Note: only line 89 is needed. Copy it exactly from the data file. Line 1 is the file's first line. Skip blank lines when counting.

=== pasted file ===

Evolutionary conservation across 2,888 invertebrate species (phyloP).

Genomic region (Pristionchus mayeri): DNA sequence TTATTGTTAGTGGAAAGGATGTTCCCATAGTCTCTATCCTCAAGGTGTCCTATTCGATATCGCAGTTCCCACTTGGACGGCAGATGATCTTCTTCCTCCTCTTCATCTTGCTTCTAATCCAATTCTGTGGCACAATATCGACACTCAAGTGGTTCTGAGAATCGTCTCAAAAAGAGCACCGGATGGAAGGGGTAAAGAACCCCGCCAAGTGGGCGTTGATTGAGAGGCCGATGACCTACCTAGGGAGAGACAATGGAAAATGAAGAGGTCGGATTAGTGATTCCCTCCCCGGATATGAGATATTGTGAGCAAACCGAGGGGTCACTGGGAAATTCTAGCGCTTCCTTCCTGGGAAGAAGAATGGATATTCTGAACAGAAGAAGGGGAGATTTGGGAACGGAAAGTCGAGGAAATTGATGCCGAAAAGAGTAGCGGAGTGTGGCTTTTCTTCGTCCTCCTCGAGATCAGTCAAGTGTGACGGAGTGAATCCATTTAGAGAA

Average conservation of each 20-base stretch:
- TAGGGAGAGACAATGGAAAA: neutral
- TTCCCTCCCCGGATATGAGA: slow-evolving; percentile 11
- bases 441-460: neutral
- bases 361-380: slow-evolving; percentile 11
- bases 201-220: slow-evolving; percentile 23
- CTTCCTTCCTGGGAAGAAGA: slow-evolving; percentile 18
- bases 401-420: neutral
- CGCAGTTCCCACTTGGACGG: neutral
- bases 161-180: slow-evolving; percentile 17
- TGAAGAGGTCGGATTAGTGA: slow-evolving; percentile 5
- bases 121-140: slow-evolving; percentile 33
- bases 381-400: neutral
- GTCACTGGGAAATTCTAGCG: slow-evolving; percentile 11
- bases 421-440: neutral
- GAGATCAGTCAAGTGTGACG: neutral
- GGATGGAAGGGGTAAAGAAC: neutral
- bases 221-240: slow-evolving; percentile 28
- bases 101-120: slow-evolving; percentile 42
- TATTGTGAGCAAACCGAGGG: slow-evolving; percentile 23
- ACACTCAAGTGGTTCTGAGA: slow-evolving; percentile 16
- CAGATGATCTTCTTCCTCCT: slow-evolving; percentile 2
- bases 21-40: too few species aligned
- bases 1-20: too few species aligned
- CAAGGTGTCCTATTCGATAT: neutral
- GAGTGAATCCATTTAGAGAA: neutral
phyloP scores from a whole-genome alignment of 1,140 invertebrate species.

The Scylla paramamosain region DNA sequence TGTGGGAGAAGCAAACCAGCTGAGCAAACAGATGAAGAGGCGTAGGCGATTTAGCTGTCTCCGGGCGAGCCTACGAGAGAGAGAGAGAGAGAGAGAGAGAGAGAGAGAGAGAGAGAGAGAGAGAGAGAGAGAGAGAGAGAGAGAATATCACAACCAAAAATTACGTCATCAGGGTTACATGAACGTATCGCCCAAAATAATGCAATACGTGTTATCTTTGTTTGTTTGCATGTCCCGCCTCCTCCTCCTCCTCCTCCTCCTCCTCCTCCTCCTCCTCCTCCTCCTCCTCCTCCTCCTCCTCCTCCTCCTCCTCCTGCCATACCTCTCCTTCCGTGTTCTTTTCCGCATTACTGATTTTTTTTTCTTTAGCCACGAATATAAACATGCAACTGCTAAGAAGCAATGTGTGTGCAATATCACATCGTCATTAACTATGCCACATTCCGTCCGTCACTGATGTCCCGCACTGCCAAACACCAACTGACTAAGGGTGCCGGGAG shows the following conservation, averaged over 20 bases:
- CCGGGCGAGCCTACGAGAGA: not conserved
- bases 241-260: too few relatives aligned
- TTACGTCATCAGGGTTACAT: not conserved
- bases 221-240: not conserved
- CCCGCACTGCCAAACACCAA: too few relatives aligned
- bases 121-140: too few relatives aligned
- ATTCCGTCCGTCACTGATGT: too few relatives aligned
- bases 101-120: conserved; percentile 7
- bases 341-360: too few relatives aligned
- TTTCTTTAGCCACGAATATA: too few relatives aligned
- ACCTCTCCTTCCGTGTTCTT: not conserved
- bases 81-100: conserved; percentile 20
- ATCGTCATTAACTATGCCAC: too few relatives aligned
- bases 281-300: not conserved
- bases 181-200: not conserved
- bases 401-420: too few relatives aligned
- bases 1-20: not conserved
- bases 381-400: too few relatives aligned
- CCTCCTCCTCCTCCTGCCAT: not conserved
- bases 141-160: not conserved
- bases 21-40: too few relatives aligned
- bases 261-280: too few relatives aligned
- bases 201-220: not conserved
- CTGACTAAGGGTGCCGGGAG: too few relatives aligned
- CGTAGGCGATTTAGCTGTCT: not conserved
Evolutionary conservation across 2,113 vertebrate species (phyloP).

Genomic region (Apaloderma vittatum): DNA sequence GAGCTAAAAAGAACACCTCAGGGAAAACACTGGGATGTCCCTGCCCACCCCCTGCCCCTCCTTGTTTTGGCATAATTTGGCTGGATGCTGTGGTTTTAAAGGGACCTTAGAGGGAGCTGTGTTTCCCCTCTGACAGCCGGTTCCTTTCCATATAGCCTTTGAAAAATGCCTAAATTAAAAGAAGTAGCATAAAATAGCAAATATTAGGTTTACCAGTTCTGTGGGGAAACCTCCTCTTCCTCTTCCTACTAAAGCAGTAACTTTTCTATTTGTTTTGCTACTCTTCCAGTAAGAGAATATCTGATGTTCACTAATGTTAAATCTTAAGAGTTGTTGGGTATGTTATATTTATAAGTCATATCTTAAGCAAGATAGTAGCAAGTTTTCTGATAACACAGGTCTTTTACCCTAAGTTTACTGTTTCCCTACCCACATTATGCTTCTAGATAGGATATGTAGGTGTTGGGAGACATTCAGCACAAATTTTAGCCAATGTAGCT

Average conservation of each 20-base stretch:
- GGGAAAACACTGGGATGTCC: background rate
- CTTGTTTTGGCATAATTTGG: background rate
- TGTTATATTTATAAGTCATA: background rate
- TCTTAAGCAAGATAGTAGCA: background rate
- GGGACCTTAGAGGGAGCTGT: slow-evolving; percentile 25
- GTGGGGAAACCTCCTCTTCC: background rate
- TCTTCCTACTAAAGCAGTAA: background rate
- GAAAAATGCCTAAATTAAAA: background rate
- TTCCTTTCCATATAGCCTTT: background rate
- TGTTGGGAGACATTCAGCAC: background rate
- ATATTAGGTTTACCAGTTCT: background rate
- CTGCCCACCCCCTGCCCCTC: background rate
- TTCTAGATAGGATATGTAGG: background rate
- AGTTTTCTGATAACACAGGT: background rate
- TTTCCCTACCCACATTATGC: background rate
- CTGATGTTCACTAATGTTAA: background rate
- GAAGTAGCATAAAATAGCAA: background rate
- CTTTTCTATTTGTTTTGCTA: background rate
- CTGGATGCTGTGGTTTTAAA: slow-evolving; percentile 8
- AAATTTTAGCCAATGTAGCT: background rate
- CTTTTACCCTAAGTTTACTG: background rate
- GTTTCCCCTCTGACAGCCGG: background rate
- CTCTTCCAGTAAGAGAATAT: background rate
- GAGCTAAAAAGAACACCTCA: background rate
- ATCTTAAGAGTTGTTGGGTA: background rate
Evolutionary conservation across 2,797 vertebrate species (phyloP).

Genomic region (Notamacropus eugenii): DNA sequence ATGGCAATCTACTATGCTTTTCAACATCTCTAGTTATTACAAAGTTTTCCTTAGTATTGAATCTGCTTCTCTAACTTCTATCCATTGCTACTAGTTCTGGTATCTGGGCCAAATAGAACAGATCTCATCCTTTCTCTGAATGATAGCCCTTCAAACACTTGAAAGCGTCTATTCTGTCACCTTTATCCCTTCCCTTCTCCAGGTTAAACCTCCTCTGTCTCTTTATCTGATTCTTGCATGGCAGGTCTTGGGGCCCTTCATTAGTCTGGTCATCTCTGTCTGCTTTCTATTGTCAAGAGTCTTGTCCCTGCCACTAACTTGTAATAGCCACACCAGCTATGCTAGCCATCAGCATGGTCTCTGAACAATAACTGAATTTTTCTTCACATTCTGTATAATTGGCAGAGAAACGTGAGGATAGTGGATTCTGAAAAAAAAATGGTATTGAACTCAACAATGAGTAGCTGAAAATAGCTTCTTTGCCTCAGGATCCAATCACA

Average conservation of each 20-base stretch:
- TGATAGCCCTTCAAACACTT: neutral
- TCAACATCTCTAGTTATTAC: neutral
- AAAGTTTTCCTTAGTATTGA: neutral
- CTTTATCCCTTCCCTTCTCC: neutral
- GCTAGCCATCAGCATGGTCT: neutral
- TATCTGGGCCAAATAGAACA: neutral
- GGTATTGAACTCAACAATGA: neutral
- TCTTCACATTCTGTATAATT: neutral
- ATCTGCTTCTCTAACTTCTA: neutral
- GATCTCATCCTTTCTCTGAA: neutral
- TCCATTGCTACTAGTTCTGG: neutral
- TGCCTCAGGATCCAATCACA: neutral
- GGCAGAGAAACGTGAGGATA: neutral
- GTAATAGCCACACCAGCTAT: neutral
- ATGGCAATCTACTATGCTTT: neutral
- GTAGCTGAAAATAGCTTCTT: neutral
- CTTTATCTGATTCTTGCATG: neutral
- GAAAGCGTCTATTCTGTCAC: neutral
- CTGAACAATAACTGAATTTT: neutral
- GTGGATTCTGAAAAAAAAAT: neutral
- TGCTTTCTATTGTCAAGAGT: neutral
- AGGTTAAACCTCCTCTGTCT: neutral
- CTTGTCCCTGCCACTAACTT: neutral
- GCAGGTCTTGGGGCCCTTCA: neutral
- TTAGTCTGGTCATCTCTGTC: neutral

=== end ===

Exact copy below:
- AAAGTTTTCCTTAGTATTGA: neutral